Who Counts?: The Mathematics of Death and Life after Genocide (Paperback)
  • Who Counts?: The Mathematics of Death and Life after Genocide (Paperback)
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Who Counts?: The Mathematics of Death and Life after Genocide (Paperback)

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£24.99
Paperback 328 Pages / Published: 09/11/2015
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In Who Counts? Diane M. Nelson explores the social life of numbers, teasing out the myriad roles math plays in Guatemalan state violence, economic exploitation, and disenfranchisement, as well as in Mayan revitalization and grassroots environmental struggles. In the aftermath of thirty-six years of civil war, to count-both numerically and in the sense of having value-is a contested and qualitative practice of complex calculations encompassing war losses, migration, debt, and competing understandings of progress. Nelson makes broad connections among seemingly divergent phenomena, such as debates over reparations for genocide victims, Ponzi schemes, and antimining movements. Challenging the presumed objectivity of Western mathematics, Nelson shows how it flattens social complexity and becomes a raced, classed, and gendered skill that colonial powers considered beyond the grasp of indigenous peoples. Yet the Classic Maya are famous for the precision of their mathematics, including conceptualizing zero long before Europeans. Nelson shows how Guatemala's indigenous population is increasingly returning to Mayan numeracy to critique systemic inequalities with the goal of being counted-in every sense of the word.

Publisher: Duke University Press
ISBN: 9780822360056
Number of pages: 328
Weight: 454 g
Dimensions: 229 x 152 x 18 mm


MEDIA REVIEWS
"...I highly recommend the book to anyone interested in Guatemala, postgenocidal reconstruction, environmental justice movements, or the social embeddedness of economic rationality." -- Rebecca Nelson * Anthropology Book Forum *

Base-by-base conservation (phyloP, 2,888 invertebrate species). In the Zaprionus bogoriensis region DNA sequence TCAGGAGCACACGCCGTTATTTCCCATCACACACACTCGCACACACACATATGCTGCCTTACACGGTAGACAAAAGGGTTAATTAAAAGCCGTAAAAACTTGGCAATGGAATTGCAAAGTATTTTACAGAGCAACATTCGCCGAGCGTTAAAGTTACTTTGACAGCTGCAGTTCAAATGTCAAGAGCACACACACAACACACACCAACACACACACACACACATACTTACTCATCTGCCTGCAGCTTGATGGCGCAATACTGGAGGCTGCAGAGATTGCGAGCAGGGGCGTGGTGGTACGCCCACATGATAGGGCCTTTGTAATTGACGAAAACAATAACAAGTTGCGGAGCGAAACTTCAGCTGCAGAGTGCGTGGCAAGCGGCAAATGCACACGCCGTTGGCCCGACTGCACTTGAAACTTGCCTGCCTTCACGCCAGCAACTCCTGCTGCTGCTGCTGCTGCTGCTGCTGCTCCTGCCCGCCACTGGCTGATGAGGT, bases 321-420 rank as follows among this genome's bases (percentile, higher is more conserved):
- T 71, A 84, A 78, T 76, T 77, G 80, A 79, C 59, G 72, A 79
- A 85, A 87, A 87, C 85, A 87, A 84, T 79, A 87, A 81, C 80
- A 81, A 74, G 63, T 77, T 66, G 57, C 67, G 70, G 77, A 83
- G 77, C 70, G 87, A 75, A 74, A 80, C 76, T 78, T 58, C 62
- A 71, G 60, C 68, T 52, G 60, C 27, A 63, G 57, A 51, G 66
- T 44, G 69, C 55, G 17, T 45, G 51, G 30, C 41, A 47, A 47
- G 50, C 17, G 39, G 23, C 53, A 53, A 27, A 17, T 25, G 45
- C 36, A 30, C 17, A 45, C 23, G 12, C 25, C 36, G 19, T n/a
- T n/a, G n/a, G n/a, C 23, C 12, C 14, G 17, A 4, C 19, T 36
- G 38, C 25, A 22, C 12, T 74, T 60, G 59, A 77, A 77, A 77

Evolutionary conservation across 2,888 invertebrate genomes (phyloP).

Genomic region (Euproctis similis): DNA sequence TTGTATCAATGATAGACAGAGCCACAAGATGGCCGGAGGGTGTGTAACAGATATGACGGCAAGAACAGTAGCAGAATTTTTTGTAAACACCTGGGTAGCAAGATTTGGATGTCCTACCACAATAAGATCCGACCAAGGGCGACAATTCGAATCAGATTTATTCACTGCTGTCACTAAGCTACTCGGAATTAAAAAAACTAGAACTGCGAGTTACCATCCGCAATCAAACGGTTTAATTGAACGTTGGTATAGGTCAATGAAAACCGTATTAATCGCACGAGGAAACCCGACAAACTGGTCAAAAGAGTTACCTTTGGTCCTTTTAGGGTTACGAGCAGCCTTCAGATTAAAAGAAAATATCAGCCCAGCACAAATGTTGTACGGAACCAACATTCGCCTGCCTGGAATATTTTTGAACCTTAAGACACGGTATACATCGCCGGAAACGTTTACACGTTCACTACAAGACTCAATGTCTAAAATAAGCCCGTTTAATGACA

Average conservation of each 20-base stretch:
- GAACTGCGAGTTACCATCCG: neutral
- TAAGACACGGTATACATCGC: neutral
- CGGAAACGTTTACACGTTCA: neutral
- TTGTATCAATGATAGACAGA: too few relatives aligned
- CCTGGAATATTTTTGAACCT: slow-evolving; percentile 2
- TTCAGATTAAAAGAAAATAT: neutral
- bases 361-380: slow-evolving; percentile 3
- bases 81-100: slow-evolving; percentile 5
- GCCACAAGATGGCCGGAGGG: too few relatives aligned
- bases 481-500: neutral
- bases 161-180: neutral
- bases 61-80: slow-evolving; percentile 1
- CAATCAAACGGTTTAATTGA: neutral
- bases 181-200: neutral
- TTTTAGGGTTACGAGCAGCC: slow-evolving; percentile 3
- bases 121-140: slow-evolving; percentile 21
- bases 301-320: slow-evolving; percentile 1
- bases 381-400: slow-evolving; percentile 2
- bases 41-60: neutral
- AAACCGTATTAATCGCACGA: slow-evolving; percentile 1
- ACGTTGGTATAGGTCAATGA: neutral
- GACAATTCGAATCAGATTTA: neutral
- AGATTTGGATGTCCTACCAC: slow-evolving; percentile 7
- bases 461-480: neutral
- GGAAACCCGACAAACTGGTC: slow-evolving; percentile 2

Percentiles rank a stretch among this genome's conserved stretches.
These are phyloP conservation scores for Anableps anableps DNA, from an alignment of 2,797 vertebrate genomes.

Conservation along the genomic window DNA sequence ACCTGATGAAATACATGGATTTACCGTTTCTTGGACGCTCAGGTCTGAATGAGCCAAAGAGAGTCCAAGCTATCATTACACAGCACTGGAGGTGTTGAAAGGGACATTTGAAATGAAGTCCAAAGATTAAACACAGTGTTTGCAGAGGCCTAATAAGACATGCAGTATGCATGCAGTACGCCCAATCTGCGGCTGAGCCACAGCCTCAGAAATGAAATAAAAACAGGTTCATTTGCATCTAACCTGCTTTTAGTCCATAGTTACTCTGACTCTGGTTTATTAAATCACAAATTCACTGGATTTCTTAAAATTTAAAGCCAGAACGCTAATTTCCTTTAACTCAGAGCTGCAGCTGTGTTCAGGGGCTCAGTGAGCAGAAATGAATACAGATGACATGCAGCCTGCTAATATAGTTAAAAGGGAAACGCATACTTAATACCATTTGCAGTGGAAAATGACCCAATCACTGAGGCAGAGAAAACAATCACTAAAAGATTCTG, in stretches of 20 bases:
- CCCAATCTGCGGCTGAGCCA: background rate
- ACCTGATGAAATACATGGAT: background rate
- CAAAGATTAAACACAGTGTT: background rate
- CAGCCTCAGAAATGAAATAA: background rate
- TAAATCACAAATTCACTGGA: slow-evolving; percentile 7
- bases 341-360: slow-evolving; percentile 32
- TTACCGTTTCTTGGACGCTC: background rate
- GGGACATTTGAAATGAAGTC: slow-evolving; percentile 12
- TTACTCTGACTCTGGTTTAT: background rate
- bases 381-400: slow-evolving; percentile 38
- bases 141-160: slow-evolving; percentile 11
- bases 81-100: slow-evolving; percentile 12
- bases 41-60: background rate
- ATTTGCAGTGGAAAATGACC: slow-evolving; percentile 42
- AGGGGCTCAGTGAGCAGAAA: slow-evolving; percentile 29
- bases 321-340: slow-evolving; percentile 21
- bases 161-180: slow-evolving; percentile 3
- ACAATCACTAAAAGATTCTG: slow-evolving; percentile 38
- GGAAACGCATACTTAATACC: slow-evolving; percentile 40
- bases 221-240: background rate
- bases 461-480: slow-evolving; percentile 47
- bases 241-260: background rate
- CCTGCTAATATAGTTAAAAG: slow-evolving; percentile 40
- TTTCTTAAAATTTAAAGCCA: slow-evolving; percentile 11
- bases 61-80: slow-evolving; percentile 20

"In the end, it is a meditation on both Guatemala and numbers that Nelson offers, and . . . for me her book succeeds on both counts." -- Douglas V. Porpora * American Ethnologist *
"Diane Nelson has a special talent for capturing Guatemala's complicated contradictions in artful and compelling ways.... Who Counts? is full of clever observations and insightful analysis. It is that rare academic book that is thoughtful and provocative while also delightful to read."
-- Edward F. Fischer * Bulletin of Latin American Research *
"Without sacrificing intellectual rigor, the book is written in a conversational tone, making it an enjoyable read.... Scholars who study truth commissions and reparations, as well as those who investigate lived experiences of imperialism and neoliberalism, will find the book especially useful. In general, the book is highly recommended for readers interested in how numbers and counting systems organize social life and shape our understanding of the world." -- Brandi Townsend * The Latin Americanist *
"A must-read for scholars of genocide, human rights, and Indigenous organizing throughout the Americas. . . . In this third book of what Nelson calls a genocide trilogy (263), she masterfully crafts an expansive analysis of Maya lifeways in precarious postwar Guatemala. Readers familiar with her previous work will recognize Nelson's almost dizzying ability to weave together seemingly disconnected and discrete quotidian experiences with divergent theories to render a cogent, layered analysis that is intensified with each page of her book. . . . An ethnography that will resonate throughout the Americas." -- Brigittine M. French * Ethnohistory *

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